European Beaker immigrants took over UK, study shows

Plans by hard-line Brexiteers to curb immigration from the continent may have come 4,500 years too late, a study has revealed.

DNA analysis conducted on hundreds of prehistoric skeletons suggests that virtually no-one living in Britain today is truly British.

Summer Solstice 2017
Summer Solstice 2017

The original Brits - neolithic farmers responsible for building Stonehenge and other stone monuments - were almost completely displaced by immigrants from mainland Europe known as the Beaker people.

Over a period of several hundred years, the newcomers took over the British Isles and stamped their genetic identity on the resident population.

Professor Ian Armit, from the University of Bradford - who took part in the research, said: "The analysis shows pretty conclusively that migration of the Beaker people into Britain was more intense and on a larger scale than anyone had previously thought.

"Britain essentially has a whole new population after that period. We still don't know for sure what caused such a rapid genetic turnover - the available evidence doesn't necessarily suggest a violent invasion.

"There might have been environmental problems which caused a population decline among the indigenous population, or the Beaker migrants could have brought new diseases with them."

The Beaker people earned their name from the characteristic pottery they fashioned and left behind wherever they settled.

Between 4,400 and 4,700 years ago, the bell-shaped pots spread across western and central Europe. For more than a century, experts have argued over whether the pottery finds implied large-scale migration of people or merely the exchange of new ideas and culture.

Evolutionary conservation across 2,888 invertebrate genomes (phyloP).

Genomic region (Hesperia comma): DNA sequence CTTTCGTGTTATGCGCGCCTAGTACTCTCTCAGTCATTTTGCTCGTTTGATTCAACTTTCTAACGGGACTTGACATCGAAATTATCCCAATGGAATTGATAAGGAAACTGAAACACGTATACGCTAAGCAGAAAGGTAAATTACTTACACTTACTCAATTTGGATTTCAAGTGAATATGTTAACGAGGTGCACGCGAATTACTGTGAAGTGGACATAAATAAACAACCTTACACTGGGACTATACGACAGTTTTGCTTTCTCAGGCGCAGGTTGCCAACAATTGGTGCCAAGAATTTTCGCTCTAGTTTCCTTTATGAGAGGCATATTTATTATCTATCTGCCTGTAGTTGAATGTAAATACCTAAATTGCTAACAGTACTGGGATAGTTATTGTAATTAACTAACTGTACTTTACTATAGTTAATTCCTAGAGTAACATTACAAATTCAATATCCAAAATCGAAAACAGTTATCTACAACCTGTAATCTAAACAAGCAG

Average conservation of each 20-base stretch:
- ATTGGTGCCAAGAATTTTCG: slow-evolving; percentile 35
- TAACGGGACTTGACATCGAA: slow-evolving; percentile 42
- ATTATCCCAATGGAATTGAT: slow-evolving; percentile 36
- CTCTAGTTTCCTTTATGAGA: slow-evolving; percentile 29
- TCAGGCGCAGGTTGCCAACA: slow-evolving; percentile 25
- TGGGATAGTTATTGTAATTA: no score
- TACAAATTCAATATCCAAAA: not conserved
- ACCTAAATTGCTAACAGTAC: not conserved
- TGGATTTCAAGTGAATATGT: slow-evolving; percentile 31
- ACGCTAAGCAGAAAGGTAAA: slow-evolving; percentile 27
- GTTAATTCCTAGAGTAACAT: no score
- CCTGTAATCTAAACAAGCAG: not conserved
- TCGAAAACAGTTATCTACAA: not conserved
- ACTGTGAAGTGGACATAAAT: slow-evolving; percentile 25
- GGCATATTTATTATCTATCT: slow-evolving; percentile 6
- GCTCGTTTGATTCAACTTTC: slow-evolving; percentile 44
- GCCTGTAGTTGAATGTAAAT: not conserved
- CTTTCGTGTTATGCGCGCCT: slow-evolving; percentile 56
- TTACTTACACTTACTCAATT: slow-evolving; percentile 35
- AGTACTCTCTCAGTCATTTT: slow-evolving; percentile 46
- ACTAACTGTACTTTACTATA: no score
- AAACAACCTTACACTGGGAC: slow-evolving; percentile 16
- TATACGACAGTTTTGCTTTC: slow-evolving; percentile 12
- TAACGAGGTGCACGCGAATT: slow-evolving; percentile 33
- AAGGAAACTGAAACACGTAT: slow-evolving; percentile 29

The new study, looking at DNA data from 400 ancient skeletons from across Europe, shows that both theories are correct.

The scientists found that beaker-producing culture spread between Iberia and central Europe without significant movement of people. But it was quite a different story in the UK, where evidence suggests a massive influx of Beaker immigrants.

Professor Ian Barnes, from the Natural History Museum in London, said: "We found that the skeletal remains of individuals from Britain who lived shortly after the first beaker pottery appears have a very different DNA profile to those who came before.

"Over several hundred years, at least 90% of the ancestry of ancient British populations was replaced by a group from the continent. Following the Beaker spread, there was a population in Britain that for the first time had ancestry and skin and eye pigmentation similar to the majority of Britons today."

The findings, from a team of 144 European and US archaeologists and geneticists, appear in the latest edition of Nature journal.

Co-author Professor Mark Thomas, an evolutionary geneticist at University College London, said: "The sheer scale of population replacement in Britain is going to surprise many, even though the more we learn from ancient DNA studies, the more we see large-scale migration as the norm in prehistory."

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